Diagnosis, prevention, and treatment of catheter-associated urinary tract infection in adults: 2009 International Clinical Practice Guidelines from the Infectious Diseases Society of America.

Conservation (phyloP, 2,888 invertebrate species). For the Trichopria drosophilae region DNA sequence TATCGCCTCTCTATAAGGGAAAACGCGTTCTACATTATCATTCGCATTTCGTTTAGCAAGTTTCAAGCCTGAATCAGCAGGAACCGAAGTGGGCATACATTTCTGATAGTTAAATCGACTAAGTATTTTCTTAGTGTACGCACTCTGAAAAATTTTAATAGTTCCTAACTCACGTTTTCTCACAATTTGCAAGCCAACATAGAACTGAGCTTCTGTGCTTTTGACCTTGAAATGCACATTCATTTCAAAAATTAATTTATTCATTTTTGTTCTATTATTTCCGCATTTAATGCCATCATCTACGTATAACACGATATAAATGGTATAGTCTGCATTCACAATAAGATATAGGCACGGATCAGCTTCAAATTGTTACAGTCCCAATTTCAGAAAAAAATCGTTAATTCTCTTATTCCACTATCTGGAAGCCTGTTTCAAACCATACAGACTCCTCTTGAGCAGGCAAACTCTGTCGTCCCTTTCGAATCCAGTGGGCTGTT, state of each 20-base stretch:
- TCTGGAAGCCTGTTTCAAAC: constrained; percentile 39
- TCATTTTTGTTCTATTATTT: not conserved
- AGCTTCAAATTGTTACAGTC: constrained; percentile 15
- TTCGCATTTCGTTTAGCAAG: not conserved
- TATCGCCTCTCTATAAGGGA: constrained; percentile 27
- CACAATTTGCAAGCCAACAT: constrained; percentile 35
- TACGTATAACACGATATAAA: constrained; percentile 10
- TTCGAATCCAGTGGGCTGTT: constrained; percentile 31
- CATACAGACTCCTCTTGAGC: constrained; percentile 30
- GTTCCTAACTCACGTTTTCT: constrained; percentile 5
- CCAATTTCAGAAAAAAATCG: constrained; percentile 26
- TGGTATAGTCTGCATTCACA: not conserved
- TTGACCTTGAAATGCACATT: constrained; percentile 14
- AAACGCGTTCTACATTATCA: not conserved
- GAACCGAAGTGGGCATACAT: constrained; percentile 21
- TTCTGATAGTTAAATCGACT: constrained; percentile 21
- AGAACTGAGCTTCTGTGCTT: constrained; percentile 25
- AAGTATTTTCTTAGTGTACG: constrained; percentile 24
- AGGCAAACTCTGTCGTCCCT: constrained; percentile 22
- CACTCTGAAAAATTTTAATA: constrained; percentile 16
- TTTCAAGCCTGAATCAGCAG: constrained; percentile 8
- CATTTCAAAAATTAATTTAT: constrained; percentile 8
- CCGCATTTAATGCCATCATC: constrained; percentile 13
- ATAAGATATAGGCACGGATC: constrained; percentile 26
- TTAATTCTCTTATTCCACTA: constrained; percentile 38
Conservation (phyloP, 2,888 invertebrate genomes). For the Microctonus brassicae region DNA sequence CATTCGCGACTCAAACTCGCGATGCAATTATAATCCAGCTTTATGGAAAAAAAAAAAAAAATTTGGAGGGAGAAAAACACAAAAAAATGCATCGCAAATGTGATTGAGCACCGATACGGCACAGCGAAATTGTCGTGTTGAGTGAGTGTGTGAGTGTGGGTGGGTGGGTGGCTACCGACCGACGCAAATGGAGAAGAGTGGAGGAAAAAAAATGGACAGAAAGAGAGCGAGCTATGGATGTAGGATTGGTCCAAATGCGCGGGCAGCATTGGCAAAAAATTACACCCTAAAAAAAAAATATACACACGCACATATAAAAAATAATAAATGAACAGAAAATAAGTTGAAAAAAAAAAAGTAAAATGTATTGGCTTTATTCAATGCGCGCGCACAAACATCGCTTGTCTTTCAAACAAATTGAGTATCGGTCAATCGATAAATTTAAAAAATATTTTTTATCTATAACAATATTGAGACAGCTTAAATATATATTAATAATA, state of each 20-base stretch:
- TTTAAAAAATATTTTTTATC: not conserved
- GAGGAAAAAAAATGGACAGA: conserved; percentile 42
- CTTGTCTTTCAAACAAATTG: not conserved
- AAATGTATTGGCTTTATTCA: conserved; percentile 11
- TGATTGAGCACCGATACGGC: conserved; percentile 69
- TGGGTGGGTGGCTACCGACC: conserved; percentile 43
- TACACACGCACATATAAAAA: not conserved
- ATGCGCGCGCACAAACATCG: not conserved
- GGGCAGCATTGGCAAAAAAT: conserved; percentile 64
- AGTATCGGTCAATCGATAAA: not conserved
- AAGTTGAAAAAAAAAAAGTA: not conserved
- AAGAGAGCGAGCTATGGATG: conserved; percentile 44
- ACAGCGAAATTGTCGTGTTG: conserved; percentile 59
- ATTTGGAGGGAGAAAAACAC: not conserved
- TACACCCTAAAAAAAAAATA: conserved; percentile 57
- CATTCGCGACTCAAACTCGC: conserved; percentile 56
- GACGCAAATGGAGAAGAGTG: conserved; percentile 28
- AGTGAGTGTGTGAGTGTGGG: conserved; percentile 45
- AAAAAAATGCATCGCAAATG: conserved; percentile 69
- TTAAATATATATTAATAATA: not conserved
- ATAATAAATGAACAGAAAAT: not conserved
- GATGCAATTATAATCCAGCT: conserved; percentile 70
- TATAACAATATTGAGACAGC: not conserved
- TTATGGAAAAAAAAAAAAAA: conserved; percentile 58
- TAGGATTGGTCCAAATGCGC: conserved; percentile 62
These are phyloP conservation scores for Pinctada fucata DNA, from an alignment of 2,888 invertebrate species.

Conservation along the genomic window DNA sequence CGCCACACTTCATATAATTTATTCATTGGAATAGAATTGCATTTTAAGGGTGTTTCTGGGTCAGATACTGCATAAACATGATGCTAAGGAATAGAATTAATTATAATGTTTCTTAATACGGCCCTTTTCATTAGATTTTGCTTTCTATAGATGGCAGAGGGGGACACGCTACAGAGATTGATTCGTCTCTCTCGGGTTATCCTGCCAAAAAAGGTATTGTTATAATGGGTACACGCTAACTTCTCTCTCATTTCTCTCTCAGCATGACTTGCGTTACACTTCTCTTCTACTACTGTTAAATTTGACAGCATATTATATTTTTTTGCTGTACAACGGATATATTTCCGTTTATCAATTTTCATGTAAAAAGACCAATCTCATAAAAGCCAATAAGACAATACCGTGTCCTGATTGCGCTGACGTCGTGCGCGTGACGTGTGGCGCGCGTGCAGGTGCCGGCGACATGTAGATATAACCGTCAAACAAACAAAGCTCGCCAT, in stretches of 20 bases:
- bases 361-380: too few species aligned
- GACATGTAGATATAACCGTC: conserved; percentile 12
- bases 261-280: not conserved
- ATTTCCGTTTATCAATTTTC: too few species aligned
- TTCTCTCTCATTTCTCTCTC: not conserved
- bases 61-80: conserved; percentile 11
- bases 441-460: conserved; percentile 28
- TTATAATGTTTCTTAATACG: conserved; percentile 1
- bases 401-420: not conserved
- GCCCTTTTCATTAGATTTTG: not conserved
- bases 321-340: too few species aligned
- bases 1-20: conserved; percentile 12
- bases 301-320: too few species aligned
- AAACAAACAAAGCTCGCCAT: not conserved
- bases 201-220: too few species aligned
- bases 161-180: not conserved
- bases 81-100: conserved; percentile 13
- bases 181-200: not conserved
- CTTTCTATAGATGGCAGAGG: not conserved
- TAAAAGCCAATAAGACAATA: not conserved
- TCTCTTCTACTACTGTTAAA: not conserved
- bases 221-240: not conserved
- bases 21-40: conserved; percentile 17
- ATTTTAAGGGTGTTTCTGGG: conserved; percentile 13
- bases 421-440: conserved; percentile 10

Numbers of nursing home beds now exceed hospital beds in the United States and are usually occupied by women. Urinary incontinence is very common and may be managed with long-term urethral catheters. Bacteriuria invariably results, yet its clinical consequences are not well known. We studied 47 catheterized and bacteriuric women for almost 25 patient-years. The incidence of febrile episodes of possible urinary origin was 1.1 episodes/100 patient-days. Because these were diagnoses of exclusion, even this low incidence may be an overestimate. Most of these episodes were of less than or equal to 38.3 C (101.0 F), lasted for less than one day, and resolved without antibiotic therapy. Six deaths, half the total from all causes, occurred during these episodes, an incidence 60 times that during afebrile periods. Deaths and bacteremias were significantly associated with episodes of greater than or equal to 38.8 C (102.0 F). In the individual patient, these risks should be weighed against benefits of patient comfort, family satisfaction, and prevention and management of decubitus ulcers.